Security in the cloud will likely always be a hot topic of conversation, especially when there are global events like the recent WannaCrypt ransomware attack. IBM principal architect Erik Anderson recently addressed his responsibility for delivering “a reliable platform available for hundreds of other IBMers” in the midst of attacks like these, and the role Skytap and IBM both contribute to that reliability.

This story was originally written by Erik and published on his personal blog.

For those of you that follow me professionally, you know I own the demo strategy for IBM’s Cloud business unit. That leaves me responsible for ensuring we have a reliable platform available for hundreds of other IBMers to use with our clients—a responsibility I don’t take lightly.

The other day, I was asked whether or not we needed to be concerned about getting hacked/infected by the recent WannaCrypt ransomware in our demo infrastructure running on IBM Cloud for Skytap Solutions (ICSS). While you as my readers wouldn’t directly be affected by that, it seemed like a good opportunity to share a little bit about why I chose Skytap as our hosting platform.

But first, let’s start with the basics.

What is WannaCrypt?
WannaCrypt is a piece of ransomware that attacks Windows machines that have not been patched, encrypts files, and requires payment for the files to be decrypted. More details about WannaCrypt can be found here.

Well, were you affected?
Fortunately, the short answer is NO!

Why was this a non-issue for the demo infrastructure?
The main reason why this wasn’t an issue is really the way the fundamental architecture is implemented for running workloads in Skytap.

When VMs run in Skytap, they are located on their own software defined network that is isolated from the public internet. Therefore, hackers and other ill-intentioned persons can’t get to the VMs that are running in these isolated network spaces. This is a huge benefit from a security perspective, but the benefits don’t stop there.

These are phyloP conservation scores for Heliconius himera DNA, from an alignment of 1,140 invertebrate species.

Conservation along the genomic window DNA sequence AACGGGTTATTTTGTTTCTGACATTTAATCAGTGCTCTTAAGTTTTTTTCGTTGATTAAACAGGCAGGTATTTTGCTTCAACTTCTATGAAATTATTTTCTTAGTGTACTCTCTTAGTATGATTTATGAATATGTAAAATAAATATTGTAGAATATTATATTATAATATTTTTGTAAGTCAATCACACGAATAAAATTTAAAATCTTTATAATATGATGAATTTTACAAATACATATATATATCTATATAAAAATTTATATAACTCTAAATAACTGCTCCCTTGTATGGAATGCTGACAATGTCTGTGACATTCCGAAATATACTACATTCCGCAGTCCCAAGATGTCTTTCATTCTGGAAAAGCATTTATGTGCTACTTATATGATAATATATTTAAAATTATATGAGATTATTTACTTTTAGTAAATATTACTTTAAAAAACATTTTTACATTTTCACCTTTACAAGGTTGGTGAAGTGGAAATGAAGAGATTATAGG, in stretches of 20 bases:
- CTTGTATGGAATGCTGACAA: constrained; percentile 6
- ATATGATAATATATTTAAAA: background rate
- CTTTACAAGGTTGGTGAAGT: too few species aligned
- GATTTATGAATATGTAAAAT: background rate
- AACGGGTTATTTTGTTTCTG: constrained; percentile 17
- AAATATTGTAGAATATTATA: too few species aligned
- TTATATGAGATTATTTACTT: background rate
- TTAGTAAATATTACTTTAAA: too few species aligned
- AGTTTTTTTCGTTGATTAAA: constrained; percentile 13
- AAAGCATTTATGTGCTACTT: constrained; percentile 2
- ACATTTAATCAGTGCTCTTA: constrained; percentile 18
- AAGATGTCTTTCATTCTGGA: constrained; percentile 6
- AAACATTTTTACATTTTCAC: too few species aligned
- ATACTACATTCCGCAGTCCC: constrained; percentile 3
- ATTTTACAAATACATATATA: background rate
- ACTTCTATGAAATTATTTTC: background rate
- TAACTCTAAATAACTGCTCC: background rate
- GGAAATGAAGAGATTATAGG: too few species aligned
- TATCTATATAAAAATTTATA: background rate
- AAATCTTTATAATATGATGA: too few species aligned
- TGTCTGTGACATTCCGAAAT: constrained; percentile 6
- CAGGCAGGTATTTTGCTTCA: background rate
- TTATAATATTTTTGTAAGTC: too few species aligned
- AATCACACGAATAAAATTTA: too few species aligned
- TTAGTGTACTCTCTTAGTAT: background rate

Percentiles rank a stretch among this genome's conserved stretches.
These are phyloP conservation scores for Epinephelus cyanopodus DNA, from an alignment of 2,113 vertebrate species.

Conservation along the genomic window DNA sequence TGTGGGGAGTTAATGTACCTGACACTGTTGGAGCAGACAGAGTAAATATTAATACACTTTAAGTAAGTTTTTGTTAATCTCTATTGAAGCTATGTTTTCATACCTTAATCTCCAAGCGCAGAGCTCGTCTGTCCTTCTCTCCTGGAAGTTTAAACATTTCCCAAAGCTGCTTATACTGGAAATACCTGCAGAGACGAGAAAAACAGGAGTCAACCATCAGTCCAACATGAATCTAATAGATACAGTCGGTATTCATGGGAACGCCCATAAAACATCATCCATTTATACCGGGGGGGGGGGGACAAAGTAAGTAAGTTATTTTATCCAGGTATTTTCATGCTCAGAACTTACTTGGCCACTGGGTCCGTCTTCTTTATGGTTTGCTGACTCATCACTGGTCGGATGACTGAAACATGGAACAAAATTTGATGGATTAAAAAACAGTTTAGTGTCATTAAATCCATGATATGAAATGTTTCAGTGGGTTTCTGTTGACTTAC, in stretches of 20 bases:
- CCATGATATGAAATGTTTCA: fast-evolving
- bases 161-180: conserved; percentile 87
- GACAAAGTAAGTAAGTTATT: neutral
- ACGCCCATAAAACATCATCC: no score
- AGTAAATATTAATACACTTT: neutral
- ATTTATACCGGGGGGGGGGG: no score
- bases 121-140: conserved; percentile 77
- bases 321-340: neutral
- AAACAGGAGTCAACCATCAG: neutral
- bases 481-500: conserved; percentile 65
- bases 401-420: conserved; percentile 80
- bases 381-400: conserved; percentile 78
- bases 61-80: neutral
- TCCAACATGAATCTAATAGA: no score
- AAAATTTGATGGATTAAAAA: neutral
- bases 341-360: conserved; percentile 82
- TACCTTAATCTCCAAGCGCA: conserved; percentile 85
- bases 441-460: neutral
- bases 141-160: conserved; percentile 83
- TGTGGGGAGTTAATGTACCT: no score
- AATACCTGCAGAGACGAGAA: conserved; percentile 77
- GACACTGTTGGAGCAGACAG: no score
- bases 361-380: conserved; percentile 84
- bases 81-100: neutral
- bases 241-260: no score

This networking model also allows us to run multiple copies of the exact same environment without the trouble of duplicate IP addresses. Imagine being able to configure a demo environment once, then create and use an identical copy – in parallel – tens or hundreds of times all with a few clicks of a button.

Is there a way to still get access to specific applications running on the VMs?
Yes, Skytap also provides something called Published Services that expose a specific application port to the outside world to address these needs. The published service will give you access to specific ports on your VMs and won’t change from launch to launch. More detail on published services is here.

What’s the bottom line?
In addition to being able to avoid security issues with vulnerabilities like WannaCrypt, ICSS allows our technical sellers to spin up demo environments in real-time, while saving over 80% of the infrastructure costs required to deliver the service when compared against other hosting environments.

Interested to find out more?
You can check out more details about the formal offering on the IBM Marketplace, or as always, feel free to reach out to me directly @TalkToErik.

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